___ P L A N E T V - 0 1 2 6 7 3___ M A E L S T R O M
I felt gravity press down on me as I materialized. The Milano was miles above us, in the sky, standing by. It was just a spec, barely seen across a landscape filled with moons.
The orbs came in different sizes, all in different stages of crescents and spheres.
I stood on a platform of rock. At first glance, the surface of the planet was level and bare. Then I noticed the many cracks in the dull sandy-colored earth.
The sound of the wind underneath shrieked like a child screaming.
Carol appeared at my side. I looked around our bizzare surroundings.
"Are you trying to impress me or kill me?" I had to shout to be heard over the ferocious wind.
I saw Carol grin, but her laugh was faint and buried by the constant howl of the currents. She pressed a finger to her ear, activating her coms and her helmet.
Her voice came much clearer than mine. "You're a friend of Fury's. I can tell."
"How?" I asked. I didn't even know who Fury was. I wondered if I was supposed to have a helmet like her.
"He has good friends. You talk like him, too, sometimes." Carol replied. "Look, Quill told me what happened to you. And I saw that video. You're new to this.
But if you're going to be fighting with us, you need experience."
I looked around at the lifeless abyss and screaming tempest beneath us. "Where do we start?"
Carol grinned. "You need to let loose a little. This isn't Terra: space is crazy and chaotic and deadly."
"Shouldn't I have a helmet for that?" I finally asked.
Carol shook her head. "You don't need one. I told you: you're indestructible."
With sudden speeds that I knew weren't human, Carol was at my side. She placed a hand on my arm—
And tossed me through the cracks.
I couldn't hear myself screaming, but I knew I was. My lungs were burning like hot iron rods. My hair felt like it was being ripped from my skull.
Every atom in my body shrieked as the wind tore at my limbs.
Beneath the cracked surface of the earth were roaring, catastrophic winds, weaving through the eroded stems of rock that held up the platforms.
Light pressed through the cracks at the surface; an eternal, inky-black shadow of night was miles below, hiding whatever lurked beneath the tempest.
That darkness clawed at my memories, reminding me of something I couldn't recall, something disturbing and hiding in the crevices of my mind...
I didn't have time to think. I couldn't afford it as the currents threatened to smash me into the sandy stems of rock like squishing a fly. The force of the winds was remarkable.
I could feel the power of it as I was whisked through the howling caverns. How fast was it going? Sixty miles per hour? Seventy? That wasn't what mystified me.
I was still in one piece.
I felt the space around me. It was like an extension of my senses, an extra layer of realness. I could make myself go faster.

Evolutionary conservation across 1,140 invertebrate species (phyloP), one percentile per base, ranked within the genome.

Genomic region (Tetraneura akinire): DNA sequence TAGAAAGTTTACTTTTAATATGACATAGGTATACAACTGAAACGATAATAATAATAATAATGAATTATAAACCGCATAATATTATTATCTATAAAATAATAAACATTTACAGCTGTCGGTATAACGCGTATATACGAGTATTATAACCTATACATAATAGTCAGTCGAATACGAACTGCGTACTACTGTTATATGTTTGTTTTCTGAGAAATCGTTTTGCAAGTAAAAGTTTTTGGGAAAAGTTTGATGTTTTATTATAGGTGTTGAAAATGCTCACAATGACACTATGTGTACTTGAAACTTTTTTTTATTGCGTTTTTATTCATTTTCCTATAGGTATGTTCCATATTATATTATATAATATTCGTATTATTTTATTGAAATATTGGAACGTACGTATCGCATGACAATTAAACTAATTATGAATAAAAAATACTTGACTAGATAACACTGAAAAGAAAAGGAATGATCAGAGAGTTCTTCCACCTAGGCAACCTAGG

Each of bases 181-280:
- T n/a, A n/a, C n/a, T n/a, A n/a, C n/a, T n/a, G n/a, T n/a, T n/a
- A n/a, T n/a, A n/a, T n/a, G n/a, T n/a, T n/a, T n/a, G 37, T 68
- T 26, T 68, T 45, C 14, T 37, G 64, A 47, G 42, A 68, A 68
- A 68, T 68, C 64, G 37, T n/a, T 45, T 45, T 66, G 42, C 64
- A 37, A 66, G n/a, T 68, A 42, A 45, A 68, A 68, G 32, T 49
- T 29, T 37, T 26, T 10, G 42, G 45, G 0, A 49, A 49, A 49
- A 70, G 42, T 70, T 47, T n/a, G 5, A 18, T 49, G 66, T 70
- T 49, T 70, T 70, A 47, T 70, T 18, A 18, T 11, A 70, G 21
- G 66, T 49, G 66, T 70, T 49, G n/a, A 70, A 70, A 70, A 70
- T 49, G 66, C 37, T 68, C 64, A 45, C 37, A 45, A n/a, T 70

I could feel the lightness, the lack of gravity pressing against me, as I shot in between the winding pillars of rock. I was like a bullet. Strong. Lightning-fast. Indestructible.
Carol caught up to me. It was hard to mistake her; Carol glowed. Bright fluorescent energy filled the space around her, cackling and swirling. She was the embodiment of the sun.
A flicker of recognition crossed my mind.
No. Now was a very bad time for memories. Even if I wanted to remember—I didn't want to die to earn back fragments of my life. But I didn't really have a say.
I remembered the sun. The sun that shined even on rainy days.
I recalled days curled up on the couch with a red blanket, listening to the soft hymn of raindrops, listening to his stories or reading out one of mine from a book. Sometimes we cooked together.
There were other days too, with walks and gardening and jumping into puddles. Always bright. Always warm.
The memories were as forceful as the wind. The wind. I remembered that, too. The sound, the overwhelming pressure. I remembered embraces that took the breath out of me and held me together.
I remembered flying—I wasn't in control then, but I was still safe. I remember the air swirling around me, my stomach dropping as I fell, but I was holding onto something, to someone—
The sandy rock blocked my vision.
I swiveled to get out of the way. I went up—I towered over the roaring tempest curving through the cracks.
I was falling. Falling for real this time. The entire world was tipping. I was headed for the surface, one of the platforms. I held my breath, forcing myself to feel outward, hoping that the external force would obey.
My descent slowed. I hit the ground without an accident. I wasn't watching, but it felt like a flawless landing. No stumbling, no scratches.
So that's why I didn't have a clue why I collapsed on the ground as agony ripped through me.